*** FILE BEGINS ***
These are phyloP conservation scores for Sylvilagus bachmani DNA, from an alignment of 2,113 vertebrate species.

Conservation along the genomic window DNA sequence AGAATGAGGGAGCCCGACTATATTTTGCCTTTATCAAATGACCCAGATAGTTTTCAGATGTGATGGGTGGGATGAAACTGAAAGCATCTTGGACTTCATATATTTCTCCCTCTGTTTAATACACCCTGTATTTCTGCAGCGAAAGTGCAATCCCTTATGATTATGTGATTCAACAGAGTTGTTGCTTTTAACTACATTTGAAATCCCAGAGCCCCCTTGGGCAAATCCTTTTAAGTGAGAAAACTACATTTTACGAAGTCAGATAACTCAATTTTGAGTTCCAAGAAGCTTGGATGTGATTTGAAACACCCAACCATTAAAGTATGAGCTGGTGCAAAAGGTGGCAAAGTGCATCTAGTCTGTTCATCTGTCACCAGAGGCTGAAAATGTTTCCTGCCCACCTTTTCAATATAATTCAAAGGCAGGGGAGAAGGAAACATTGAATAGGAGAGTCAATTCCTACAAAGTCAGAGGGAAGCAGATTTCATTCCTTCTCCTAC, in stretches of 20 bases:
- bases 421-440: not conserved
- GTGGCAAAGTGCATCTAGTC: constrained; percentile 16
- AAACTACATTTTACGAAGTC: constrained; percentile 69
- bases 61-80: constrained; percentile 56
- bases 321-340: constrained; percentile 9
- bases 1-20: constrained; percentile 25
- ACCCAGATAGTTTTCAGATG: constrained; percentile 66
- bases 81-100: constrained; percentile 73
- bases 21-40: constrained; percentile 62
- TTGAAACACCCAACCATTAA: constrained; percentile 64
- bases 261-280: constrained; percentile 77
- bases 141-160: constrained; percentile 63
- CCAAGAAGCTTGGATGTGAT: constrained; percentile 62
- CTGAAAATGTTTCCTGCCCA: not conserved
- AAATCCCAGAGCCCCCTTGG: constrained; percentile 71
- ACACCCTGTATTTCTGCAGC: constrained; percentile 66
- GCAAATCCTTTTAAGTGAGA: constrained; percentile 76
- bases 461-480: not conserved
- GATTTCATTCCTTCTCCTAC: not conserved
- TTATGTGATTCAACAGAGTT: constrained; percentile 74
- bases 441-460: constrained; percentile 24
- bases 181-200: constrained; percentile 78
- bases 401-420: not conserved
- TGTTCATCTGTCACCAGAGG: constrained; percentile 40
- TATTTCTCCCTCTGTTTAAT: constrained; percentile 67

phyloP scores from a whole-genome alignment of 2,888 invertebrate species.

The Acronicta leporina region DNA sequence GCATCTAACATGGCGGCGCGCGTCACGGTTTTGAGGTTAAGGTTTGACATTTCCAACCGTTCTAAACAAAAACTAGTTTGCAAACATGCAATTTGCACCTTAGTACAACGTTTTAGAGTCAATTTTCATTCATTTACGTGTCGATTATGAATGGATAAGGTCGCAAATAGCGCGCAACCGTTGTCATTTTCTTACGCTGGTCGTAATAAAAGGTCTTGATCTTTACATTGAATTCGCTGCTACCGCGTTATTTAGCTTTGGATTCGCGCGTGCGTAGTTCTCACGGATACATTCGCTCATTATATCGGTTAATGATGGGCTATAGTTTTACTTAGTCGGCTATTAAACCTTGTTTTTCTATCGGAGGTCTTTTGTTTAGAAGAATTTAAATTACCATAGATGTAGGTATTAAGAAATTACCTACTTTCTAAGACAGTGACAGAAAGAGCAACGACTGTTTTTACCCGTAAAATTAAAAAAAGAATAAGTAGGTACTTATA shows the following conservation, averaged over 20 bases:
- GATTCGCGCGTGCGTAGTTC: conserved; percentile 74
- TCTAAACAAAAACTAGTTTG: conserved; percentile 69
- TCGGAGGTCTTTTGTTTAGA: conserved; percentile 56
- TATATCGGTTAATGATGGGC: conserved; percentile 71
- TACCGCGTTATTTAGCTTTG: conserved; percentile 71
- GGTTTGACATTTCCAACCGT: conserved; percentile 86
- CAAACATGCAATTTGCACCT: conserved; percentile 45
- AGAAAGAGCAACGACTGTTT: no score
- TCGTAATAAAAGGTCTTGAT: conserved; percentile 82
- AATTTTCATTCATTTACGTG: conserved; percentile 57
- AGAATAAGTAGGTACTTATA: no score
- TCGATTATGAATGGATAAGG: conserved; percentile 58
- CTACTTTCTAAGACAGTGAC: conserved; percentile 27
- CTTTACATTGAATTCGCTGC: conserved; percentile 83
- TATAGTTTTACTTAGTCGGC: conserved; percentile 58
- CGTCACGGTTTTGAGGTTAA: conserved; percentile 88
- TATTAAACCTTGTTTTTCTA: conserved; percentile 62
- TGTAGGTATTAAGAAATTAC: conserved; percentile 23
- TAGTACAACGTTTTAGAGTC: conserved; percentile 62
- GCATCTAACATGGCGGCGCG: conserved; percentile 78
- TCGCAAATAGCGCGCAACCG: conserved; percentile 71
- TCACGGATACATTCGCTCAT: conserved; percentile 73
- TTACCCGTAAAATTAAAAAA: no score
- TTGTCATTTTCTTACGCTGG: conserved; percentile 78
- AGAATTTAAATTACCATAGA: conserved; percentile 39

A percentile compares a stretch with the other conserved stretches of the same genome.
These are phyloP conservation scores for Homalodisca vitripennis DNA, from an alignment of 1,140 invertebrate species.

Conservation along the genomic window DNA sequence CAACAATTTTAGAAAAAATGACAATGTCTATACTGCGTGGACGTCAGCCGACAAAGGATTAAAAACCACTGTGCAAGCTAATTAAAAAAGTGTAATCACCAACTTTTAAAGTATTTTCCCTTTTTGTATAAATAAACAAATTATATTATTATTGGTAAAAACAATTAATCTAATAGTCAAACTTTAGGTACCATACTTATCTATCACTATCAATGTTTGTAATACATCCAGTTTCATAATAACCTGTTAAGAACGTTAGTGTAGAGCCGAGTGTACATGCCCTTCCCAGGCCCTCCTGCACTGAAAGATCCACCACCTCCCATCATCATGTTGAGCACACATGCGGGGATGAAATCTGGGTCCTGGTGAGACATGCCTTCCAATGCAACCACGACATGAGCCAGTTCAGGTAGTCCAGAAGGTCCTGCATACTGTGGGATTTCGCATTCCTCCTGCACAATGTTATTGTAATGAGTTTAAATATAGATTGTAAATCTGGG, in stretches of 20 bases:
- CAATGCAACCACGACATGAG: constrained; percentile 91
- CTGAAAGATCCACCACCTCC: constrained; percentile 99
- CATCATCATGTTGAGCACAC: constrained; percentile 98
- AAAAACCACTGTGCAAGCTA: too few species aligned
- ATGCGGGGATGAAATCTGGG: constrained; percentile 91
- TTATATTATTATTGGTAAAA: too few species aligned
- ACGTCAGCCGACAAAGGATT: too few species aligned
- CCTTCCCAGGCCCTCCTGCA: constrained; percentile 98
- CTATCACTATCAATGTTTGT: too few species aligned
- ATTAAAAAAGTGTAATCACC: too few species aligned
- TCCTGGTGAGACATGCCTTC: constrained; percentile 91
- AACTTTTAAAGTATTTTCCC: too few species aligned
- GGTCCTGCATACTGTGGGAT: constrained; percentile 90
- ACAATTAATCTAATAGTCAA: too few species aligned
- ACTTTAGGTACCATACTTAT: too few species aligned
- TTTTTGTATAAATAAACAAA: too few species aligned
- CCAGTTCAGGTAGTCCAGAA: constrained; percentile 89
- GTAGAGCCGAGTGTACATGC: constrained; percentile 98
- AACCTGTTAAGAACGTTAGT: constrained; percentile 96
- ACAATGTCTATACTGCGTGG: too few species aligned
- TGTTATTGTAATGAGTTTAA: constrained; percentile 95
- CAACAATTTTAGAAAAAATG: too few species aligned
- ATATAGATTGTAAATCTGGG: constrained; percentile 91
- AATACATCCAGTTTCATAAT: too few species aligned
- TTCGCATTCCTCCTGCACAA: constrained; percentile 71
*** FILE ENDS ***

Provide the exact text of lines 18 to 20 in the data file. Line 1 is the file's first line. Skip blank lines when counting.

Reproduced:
- ACACCCTGTATTTCTGCAGC: constrained; percentile 66
- GCAAATCCTTTTAAGTGAGA: constrained; percentile 76
- bases 461-480: not conserved